 Learning in the lessons observed and teaching over time is not strong enough to secure adequate progress for all pupils. The school’s assessment information shows that pupils make uneven progress across the school in reading, writing and mathematics.  Pupils are not being prepared adequately for the next stage in their education. Fewer than half of Year 6 pupils attained Level 4, the level expected for their age, in English and mathematics in 2012 and the school’s data show that only just over half of current Year 6 pupils are reaching this standard.  In Key Stage 2, the pace of learning was slow in lessons observed during the inspection. Pupils in Years 3 and 4 are making inadequate progress, particularly in mathematics. Their understanding of calculation strategies and place value is insecure.  The school is not tracking sufficiently the impact of the additional support provided to underachieving pupils, which is not always effective. For example, support provided to Year 6 pupils resulted in lower attainment than expected.  In 2012, the overall learning and progress of pupils with special educational needs required improvement. Although the school’s own data indicate that pupils with special educational needs, who are currently in Key Stages 1 and 2, are making much more rapid progress, work in books and assessment records sampled during the inspection do not fully endorse this view.  In 2012 pupils at Key Stage 1 and Key Stage 2 who were known to be eligible for free school meals, did not achieve as well as their peers in reading, writing and mathematics, although the gap in their average point scores narrowed compared to 2011.  Children in the Reception class make good progress from their starting points but do not reach the levels expected for their age. In the lesson observed, and in the sample of children’s work inspectors looked at, a consistent approach to developing all children’s communication skills promoted their early reading, writing and numeracy skills.  Pupils in Year 1 are making steady progress to learn letters and sounds and are better prepared for tests than was previously the case.  Pupils, particularly in Key Stage 1, are responding well to a range of measures to encourage them to read. They are interested in books and read regularly. The best readers told inspectors that they are proud to receive stickers as they progress through the reading scheme.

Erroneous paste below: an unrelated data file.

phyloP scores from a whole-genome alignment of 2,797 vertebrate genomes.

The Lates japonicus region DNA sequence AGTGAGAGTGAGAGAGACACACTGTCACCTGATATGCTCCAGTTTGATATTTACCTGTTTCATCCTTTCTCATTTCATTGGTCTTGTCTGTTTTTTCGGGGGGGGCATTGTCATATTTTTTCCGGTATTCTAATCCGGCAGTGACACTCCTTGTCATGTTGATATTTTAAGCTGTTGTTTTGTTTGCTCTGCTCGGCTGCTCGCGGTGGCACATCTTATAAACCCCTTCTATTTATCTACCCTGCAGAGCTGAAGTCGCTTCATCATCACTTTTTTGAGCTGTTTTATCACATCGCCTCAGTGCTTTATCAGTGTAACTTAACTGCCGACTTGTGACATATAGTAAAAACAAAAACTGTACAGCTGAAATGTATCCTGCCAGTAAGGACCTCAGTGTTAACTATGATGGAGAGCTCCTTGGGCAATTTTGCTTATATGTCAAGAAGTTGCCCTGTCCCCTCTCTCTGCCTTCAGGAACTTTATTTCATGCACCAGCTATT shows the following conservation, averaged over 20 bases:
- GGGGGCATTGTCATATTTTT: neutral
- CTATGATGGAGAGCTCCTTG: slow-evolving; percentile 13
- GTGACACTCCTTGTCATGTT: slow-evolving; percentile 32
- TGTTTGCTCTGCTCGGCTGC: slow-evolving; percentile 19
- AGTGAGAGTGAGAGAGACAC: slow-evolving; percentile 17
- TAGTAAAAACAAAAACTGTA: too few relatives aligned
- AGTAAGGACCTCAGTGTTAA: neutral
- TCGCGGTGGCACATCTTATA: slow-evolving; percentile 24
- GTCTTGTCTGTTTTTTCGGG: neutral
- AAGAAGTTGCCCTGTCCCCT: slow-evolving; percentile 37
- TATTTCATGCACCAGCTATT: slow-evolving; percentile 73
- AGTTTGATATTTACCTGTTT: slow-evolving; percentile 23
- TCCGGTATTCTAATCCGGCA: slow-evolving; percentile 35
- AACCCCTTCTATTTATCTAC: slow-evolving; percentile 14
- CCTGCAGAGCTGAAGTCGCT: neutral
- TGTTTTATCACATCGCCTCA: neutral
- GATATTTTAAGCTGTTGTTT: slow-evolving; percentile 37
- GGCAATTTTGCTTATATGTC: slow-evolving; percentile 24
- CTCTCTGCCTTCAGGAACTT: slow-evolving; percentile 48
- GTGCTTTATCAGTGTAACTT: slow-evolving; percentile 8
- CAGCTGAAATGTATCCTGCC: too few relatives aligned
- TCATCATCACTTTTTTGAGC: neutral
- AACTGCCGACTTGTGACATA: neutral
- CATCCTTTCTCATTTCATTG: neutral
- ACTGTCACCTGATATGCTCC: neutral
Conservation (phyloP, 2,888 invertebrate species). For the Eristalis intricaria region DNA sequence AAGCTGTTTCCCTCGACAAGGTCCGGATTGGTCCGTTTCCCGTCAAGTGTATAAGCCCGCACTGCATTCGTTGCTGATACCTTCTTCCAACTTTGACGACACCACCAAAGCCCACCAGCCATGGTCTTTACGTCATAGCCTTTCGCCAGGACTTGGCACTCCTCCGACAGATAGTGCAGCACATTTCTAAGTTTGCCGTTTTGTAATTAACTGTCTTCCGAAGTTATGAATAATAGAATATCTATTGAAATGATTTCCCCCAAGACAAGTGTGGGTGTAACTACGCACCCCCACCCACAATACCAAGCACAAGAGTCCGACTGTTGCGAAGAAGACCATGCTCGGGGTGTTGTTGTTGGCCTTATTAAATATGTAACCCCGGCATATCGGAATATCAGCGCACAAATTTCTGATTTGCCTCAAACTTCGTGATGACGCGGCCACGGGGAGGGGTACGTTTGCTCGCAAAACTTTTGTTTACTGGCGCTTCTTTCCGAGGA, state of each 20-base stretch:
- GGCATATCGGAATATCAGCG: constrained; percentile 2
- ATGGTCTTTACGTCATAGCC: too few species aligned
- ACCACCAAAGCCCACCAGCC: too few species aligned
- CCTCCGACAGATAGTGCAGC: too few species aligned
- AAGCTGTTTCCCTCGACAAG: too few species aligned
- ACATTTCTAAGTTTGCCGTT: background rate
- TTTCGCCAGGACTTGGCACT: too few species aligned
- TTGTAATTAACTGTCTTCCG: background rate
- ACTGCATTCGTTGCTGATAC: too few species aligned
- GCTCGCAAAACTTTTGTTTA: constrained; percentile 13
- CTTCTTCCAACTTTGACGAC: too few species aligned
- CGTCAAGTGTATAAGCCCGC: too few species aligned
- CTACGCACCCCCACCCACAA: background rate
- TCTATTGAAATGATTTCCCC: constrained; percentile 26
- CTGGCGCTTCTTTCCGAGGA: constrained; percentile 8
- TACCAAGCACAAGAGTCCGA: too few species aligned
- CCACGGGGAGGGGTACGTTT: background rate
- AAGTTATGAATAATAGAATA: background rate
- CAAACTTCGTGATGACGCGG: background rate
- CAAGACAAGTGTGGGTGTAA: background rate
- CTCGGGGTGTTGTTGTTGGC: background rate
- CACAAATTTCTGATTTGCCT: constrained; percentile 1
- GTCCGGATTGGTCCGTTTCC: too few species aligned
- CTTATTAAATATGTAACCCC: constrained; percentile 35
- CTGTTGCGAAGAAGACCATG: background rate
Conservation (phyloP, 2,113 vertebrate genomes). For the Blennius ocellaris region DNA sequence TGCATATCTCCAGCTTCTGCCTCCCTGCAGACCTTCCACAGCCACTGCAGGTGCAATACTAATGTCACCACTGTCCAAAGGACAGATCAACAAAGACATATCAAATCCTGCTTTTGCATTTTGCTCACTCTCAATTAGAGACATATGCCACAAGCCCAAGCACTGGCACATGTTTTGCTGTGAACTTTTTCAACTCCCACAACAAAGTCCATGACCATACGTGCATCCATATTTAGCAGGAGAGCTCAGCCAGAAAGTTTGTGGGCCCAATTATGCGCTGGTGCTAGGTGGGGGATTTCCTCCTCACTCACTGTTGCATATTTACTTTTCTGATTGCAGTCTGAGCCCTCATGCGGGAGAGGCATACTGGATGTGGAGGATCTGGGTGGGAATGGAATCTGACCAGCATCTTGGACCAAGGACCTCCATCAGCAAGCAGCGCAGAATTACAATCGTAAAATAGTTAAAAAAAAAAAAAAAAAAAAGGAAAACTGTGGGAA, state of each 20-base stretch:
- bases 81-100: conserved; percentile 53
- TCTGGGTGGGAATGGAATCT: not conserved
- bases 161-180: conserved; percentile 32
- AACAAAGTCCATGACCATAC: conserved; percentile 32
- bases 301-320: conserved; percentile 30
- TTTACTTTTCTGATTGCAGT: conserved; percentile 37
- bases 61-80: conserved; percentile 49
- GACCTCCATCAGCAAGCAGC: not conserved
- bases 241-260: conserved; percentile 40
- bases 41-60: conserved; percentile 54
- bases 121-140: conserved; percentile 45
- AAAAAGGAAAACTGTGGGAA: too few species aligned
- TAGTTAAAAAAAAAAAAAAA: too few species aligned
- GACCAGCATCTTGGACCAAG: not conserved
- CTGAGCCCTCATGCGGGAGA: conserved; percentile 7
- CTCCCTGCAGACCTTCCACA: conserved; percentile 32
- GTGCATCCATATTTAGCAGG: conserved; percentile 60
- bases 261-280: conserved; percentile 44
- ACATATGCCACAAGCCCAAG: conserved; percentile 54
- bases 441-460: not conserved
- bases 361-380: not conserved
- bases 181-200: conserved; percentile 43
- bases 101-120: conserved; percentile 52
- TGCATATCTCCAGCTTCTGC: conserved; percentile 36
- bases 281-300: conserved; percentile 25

The quality of teaching

is inadequate

 There is not enough good teaching across the school, and particularly in Key Stage 2, to eradicate previous underachievement. While the great majority of teaching observed during the inspection required improvement, teaching of this quality is not strong enough to close the gaps in pupils’ learning, particularly in mathematics. The impact of teaching over time is therefore inadequate.  Teachers do not use success criteria consistently when planning lessons so pupils are not always clear about what they are expected to learn or how well they have achieved. During lessons some teachers miss opportunities to check pupils’ learning to ensure that what is being taught is understood fully. As a result, activities are rarely amended in lessons to ensure that all pupils are challenged and make swifter progress.  There is some good teaching in the school. During the inspection a class comprising receptionaged children and Year 1 pupils made good progress in identifying what makes a good friend. Good questioning and prompting by the teacher enabled all pupils in the class to say clear sentences or to suggest questions which demonstrated their understanding well. For example, when the teacher asked how one could show friendship, a boy responded, ‘Mate, do you want to play with me?’


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 Year 4 pupils in the class that has had five teachers during the course of the year have made less progress in mathematics than Year 4 pupils in the class where staffing has been more stable. Leaders are aware of this variation but it has not always been dealt with in a timely manner so that leaders’ support could help pupils to catch up. Insufficient attention is given to equality of opportunity for these pupils.  Teachers’ marking is not always of a consistently good quality. While some is helpful and identifies the next steps pupils should take to improve, not all does so. On some occasions work is not marked at all. This means that pupils are not clear whether their efforts have been correct. It also means that when errors are made these are not picked up and tackled. Some marking in mathematics also promotes misconceptions, for example where a teacher shows a pupil how to calculate addition of tens but records it as 6 + 1.